"Today Our attention is directed to one of the most common of them (abuses), one of the most difficult to eradicate, and the existence of which is sometimes to be deplored in places where everything else is deserving of the highest praise; the beauty and sumptuousness of the temple, the splendor and the accurate performance of the ceremonies, the attendance of the clergy, the gravity and piety of the officiating ministers. Such is the abuse affecting sacred chant and music."- St. Pius X, Pope
Why does this priest change the words of the Opening Greeting, the Penitential Rite, the Offertory, the Consecration? He chooses not to say "for many" but does not say "for all" just, "for you." We have a mixing of the old and new.When is this going to end?
Why does Salt + Light TV which broadcasts this daily, not deal with this problem? Can they even? I appreciate that this is again, not a Salt + Light production but surely over the years, they've known about this kind of liturgical carelessness and innovation. I feel for them; they need to broadcast the Mass and they buy it from the National Catholic Broadcasting Council. Well, who exactly are they?
The priest here is Father Jack Lynch, Superior General of the Scarboro Foreign Missions once known as the China Mission.
Father Lynch, this is causing great distress amongst the faithful, read the comments on Youtube. This is a against Sacrosanctam Concilium the teachings of Blessed John Paul II and the GIRM. Please stop changing the words. Please celebrate the Mass according to the words.
The one above, the first week of the new Roman Missal was no mistake or accident. He does it again below:
52. All of this makes clear the great responsibility which belongs to priests in particular for the celebration of the Eucharist. It is their responsibility to preside at the Eucharist in persona Christi and to provide a witness to and a service of communion not only for the community directly taking part in the celebration, but also for the universal Church, which is a part of every Eucharist. It must be lamented that, especially in the years following the post-conciliar liturgical reform, as a result of a misguided sense of creativity and adaptation there have been a number of abuses which have been a source of suffering for many. A certain reaction against “formalism” has led some, especially in certain regions, to consider the “forms” chosen by the Church's great liturgical tradition and her Magisterium as non-binding and to introduce unauthorized innovations which are often completely inappropriate.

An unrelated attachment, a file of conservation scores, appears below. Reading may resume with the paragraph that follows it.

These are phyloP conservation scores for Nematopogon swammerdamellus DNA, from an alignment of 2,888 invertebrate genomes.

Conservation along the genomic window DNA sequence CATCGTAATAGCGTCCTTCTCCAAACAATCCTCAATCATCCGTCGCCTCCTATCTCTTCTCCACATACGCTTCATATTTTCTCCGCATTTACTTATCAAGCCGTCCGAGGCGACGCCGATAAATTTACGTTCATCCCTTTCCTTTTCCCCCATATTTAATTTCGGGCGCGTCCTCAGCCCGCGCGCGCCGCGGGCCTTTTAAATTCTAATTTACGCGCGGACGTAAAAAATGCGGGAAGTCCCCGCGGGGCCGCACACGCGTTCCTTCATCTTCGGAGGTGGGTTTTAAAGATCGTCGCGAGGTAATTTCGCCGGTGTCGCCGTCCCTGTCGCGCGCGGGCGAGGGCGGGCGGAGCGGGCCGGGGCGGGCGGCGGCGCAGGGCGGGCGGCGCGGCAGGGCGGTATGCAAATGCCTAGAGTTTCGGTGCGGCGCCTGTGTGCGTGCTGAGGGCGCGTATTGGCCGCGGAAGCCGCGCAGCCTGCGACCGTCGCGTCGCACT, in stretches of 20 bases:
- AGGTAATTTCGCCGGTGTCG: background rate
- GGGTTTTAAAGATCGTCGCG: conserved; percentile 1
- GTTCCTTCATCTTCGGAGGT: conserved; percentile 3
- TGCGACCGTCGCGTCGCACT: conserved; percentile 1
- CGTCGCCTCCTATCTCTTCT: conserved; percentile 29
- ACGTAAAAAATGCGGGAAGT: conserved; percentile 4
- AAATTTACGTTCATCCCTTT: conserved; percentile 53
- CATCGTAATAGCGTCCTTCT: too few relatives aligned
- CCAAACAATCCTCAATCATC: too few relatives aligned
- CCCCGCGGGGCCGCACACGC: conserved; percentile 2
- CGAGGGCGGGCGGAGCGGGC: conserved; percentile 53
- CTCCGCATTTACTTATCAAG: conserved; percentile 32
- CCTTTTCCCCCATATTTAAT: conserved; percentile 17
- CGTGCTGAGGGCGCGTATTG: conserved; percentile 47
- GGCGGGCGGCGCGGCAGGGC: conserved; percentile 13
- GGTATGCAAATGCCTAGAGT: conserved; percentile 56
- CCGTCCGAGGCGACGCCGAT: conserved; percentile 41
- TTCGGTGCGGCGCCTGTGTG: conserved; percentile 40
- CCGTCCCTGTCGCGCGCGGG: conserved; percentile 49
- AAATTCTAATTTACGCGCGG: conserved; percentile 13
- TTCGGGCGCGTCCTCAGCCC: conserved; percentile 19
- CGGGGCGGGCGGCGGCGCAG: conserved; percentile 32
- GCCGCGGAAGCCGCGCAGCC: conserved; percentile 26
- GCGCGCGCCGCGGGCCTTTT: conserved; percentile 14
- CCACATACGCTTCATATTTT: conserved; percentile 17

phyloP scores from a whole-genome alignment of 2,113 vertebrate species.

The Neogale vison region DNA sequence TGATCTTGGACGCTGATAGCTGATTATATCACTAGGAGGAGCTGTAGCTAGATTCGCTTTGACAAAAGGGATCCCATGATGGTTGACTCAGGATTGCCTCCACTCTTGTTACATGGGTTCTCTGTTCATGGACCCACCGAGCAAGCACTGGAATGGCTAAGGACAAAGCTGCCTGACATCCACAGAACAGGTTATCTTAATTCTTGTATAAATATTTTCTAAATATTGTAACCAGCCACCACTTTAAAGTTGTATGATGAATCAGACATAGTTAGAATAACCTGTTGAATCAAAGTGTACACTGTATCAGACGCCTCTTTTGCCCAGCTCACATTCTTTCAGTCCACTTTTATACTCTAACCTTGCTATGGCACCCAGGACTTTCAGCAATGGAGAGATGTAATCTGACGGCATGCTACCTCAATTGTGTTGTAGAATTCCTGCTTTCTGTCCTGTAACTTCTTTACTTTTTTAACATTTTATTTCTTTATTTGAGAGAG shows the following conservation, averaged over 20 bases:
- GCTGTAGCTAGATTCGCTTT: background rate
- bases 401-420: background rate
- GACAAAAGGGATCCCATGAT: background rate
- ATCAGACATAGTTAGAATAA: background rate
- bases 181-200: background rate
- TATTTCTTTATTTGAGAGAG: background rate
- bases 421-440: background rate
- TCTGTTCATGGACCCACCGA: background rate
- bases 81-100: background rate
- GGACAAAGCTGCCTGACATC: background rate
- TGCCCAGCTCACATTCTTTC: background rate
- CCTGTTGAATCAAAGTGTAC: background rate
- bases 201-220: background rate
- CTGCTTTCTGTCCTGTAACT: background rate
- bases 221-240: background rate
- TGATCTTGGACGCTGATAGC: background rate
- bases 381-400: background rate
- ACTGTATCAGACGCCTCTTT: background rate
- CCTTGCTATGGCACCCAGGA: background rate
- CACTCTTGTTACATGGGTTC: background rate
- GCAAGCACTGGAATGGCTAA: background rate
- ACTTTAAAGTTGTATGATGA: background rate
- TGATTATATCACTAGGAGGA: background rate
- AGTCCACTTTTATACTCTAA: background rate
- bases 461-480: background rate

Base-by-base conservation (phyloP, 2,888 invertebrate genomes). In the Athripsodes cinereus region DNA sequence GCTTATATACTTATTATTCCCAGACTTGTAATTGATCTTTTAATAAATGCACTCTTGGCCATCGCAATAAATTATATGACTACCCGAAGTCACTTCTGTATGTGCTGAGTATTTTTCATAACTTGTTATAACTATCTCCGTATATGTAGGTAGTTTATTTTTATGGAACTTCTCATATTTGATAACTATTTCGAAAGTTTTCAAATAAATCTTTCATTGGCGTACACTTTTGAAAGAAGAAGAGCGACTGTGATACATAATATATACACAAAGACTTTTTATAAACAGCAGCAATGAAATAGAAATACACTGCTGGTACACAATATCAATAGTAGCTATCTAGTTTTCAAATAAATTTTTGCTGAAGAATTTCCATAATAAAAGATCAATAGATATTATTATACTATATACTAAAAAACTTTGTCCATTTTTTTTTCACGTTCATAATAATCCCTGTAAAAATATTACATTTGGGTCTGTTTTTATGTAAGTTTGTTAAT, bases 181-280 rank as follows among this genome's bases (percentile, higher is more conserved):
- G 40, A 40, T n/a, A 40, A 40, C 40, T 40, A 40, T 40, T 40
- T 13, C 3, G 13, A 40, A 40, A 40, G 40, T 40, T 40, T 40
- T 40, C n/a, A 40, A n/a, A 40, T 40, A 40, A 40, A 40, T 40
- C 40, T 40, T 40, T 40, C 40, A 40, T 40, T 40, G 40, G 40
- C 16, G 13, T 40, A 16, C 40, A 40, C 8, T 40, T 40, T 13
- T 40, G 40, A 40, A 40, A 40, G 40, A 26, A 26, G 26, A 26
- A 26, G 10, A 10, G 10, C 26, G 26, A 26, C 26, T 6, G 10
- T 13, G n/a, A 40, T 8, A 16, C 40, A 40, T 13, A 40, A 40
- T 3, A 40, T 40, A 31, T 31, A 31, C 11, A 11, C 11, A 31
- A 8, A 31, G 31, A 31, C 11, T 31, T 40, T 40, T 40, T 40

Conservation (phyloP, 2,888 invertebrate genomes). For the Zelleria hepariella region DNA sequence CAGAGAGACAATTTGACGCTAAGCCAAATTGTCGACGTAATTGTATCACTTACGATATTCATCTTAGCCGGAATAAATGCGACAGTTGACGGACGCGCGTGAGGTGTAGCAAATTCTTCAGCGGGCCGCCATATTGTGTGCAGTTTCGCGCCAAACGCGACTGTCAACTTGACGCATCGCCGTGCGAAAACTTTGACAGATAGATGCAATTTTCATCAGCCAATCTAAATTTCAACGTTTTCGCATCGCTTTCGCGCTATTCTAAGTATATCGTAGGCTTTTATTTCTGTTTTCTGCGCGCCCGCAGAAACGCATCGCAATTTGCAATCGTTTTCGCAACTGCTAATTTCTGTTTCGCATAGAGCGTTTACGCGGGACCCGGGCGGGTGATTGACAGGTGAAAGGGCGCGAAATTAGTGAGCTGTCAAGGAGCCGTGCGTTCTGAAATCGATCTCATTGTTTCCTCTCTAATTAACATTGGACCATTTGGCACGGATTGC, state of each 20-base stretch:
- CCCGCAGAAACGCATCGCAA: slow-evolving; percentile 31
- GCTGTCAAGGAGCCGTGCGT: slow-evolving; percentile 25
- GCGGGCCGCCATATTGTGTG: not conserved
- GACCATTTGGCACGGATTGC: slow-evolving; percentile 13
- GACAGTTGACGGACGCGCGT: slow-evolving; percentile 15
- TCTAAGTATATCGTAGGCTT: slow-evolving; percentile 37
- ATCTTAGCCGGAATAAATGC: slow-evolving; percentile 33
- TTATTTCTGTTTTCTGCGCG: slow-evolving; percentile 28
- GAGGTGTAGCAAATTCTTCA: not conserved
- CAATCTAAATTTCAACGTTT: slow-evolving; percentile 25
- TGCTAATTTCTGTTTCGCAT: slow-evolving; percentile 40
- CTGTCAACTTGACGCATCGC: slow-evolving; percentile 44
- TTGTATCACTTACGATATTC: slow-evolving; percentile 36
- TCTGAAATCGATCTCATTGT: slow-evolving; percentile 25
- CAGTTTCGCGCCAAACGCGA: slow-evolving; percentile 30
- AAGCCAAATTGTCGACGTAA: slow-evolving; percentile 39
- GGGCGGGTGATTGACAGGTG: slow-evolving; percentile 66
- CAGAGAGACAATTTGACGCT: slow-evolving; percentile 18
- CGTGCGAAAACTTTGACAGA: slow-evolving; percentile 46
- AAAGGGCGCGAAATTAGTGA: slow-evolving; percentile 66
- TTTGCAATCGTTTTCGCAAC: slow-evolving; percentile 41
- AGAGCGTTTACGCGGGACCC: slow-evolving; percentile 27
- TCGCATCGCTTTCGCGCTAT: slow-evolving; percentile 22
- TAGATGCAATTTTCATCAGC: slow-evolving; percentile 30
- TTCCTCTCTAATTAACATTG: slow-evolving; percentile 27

I consider it my duty, therefore to appeal urgently that the liturgical norms for the celebration of the Eucharist be observed with great fidelity. These norms are a concrete expression of the authentically ecclesial nature of the Eucharist; this is their deepest meaning. Liturgy is never anyone's private property, be it of the celebrant or of the community in which the mysteries are celebrated. The Apostle Paul had to address fiery words to the community of Corinth because of grave shortcomings in their celebration of the Eucharist resulting in divisions (schismata) and the emergence of factions (haireseis) (cf. 1 Cor 11:17-34). Our time, too, calls for a renewed awareness and appreciation of liturgical norms as a reflection of, and a witness to, the one universal Church made present in every celebration of the Eucharist. Priests who faithfully celebrate Mass according to the liturgical norms, and communities which conform to those norms, quietly but eloquently demonstrate their love for the Church. Precisely to bring out more clearly this deeper meaning of liturgical norms, I have asked the competent offices of the Roman Curia to prepare a more specific document, including prescriptions of a juridical nature, on this very important subject. No one is permitted to undervalue the mystery entrusted to our hands: it is too great for anyone to feel free to treat it lightly and with disregard for its sacredness and its universality. Blessed John Paul II, ENCYCLICAL LETTERECCLESIA DE EUCHARISTIA